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Superior mesenteric artery syndrome – a rare diagnosis for common upper gastrointestinal symptoms

Ammar MH Shehadeh, Mohammed Samir Mokhtar Hamed Elwan, Hazem Mohamed Mostafa Elfar
Scheduled to Publish in : HAMDAN MEDICAL JOURNAL ; Vol 10, No 4 (2017)
DOI : 10.7707/hmj.616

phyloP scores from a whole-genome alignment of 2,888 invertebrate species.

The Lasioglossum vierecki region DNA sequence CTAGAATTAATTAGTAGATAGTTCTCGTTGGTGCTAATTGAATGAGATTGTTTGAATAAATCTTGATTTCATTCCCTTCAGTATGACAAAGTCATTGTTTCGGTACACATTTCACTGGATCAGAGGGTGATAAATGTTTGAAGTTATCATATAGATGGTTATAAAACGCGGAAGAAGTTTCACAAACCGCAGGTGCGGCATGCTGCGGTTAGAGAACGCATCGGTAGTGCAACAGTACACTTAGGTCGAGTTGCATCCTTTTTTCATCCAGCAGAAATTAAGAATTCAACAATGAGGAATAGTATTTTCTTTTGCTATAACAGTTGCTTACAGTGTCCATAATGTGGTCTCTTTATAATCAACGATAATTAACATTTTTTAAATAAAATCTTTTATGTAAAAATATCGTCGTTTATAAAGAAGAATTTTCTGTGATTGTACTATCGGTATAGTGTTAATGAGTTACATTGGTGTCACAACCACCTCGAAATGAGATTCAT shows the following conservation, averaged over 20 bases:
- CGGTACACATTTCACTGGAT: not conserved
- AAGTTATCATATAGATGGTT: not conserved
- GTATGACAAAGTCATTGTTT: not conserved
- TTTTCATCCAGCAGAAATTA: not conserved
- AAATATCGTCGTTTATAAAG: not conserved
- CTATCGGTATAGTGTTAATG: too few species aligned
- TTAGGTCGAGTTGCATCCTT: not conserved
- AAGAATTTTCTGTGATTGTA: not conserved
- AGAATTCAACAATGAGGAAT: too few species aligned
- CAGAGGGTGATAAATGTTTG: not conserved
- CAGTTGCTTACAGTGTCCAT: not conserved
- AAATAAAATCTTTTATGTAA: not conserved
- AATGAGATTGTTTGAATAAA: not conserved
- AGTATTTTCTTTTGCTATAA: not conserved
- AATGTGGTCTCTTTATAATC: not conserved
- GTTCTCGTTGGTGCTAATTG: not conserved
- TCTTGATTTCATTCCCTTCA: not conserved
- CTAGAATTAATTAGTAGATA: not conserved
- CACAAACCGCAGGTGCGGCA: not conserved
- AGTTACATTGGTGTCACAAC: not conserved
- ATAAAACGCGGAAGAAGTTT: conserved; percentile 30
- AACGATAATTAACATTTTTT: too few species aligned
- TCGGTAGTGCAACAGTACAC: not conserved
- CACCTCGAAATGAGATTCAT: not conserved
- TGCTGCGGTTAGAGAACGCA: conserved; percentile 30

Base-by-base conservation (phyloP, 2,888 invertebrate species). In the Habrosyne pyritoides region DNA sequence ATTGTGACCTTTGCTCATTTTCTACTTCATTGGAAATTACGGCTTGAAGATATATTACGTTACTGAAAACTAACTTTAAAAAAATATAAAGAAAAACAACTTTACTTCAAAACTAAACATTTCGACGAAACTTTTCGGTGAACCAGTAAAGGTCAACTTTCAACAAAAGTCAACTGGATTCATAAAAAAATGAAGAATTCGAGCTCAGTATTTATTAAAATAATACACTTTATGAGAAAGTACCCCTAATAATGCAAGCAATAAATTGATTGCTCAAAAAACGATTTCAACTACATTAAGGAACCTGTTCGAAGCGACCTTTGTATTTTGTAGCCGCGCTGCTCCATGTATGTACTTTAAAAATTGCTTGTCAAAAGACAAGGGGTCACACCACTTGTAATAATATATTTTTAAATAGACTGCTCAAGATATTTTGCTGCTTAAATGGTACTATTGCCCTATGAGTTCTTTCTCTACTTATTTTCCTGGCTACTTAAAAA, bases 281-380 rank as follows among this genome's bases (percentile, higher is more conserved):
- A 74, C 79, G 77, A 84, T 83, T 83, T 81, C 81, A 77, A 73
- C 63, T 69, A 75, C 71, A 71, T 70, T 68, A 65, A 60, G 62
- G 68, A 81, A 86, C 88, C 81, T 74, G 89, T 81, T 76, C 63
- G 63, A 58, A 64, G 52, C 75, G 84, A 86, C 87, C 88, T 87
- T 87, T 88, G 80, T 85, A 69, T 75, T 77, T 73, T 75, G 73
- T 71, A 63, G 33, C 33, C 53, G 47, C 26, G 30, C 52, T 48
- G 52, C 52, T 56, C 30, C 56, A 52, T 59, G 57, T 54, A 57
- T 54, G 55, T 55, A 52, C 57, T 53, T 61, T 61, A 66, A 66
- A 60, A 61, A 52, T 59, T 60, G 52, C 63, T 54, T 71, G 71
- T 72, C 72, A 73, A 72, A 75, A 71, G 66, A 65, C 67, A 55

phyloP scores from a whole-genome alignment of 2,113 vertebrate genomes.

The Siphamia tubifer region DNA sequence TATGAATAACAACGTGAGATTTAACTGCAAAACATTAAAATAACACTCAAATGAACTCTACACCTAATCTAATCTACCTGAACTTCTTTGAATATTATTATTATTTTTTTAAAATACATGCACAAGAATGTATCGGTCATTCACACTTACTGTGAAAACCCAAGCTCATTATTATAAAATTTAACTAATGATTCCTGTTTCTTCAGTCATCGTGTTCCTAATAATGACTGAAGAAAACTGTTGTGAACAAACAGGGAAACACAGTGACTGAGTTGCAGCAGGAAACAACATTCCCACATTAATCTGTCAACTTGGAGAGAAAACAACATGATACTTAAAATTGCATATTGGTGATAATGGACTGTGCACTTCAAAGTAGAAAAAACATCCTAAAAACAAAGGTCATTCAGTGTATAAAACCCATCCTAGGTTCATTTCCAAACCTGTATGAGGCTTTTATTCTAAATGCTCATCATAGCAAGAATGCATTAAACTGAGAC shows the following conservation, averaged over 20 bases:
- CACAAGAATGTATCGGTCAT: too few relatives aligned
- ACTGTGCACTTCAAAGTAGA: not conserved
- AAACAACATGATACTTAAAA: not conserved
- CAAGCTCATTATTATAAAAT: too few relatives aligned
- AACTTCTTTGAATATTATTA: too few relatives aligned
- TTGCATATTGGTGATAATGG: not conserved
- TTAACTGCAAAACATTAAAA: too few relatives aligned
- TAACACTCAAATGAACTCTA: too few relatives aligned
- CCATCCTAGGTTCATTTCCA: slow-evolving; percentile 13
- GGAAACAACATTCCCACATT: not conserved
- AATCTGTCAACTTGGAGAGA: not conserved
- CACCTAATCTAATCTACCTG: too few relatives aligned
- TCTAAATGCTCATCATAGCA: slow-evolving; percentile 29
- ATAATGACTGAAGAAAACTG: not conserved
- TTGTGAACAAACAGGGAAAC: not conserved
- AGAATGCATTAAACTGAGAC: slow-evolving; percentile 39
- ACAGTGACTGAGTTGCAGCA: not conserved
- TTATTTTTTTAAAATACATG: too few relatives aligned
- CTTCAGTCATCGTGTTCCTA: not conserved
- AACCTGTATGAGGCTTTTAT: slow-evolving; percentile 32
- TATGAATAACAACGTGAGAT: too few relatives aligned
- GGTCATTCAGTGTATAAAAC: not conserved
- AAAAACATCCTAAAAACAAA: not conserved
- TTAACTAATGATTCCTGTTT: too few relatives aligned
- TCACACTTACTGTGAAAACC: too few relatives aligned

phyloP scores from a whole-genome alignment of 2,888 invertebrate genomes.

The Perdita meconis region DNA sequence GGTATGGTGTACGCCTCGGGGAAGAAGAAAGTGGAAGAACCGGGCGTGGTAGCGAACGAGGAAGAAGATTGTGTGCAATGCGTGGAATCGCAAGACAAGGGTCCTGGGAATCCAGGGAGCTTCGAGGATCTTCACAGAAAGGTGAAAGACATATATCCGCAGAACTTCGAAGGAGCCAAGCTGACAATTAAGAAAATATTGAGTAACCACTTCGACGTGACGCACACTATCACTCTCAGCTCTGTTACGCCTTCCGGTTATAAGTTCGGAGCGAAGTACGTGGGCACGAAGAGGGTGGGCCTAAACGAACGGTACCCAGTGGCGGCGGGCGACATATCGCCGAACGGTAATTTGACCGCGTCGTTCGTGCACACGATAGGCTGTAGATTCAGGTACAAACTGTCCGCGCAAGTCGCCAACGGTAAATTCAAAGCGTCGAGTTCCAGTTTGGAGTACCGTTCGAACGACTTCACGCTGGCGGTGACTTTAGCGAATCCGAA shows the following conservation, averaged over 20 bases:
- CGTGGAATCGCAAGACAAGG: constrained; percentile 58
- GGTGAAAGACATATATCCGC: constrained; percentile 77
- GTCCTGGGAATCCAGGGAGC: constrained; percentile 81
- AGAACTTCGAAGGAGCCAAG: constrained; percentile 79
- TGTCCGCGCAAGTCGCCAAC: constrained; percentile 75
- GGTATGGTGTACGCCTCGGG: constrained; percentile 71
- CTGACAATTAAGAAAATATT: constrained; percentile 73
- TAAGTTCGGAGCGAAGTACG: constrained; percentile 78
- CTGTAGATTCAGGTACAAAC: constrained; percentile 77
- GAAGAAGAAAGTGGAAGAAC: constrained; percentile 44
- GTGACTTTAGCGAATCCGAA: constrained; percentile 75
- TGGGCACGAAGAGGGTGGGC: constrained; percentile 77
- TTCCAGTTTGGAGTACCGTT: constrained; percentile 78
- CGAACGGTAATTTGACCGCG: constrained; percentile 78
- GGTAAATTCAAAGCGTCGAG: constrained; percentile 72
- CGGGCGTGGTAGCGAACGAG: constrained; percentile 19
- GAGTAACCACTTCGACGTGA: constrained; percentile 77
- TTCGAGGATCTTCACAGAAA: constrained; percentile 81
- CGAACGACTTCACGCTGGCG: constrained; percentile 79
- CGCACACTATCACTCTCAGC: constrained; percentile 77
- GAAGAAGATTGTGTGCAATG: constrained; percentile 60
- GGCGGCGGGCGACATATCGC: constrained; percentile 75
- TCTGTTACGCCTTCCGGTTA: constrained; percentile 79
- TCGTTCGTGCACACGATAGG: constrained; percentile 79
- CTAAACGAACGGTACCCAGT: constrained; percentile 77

Superior mesenteric artery (SMA) syndrome is a rare acquired vascular compression disorder in which acute angulation of the SMA results in compression of the third part of the duodenum, leading to intestinal obstruction. This is typically caused by an angle of 625° between the abdominal aorta and the SMA, in comparison with the normal range of 3856°, as a result of a lack of retroperitoneal visceral fat (mesenteric fat). In addition, the aortomesenteric distance is 28mm as opposed to the typical 1020mm. Here we report the case of an 11-year-old girl who presented with frequent attacks of non-specific abdominal pain over a few years, who had been treated symptomatically without a clear diagnosis. However, in the last admission, she presented to our hospital with symptoms of subacute small bowel obstruction including bilious vomiting and epigastric pain that prompted extensive investigations including multislice abdominal computerized tomography with oral and intravenous contrast. This scan confirmed the diagnosis of SMA syndrome.


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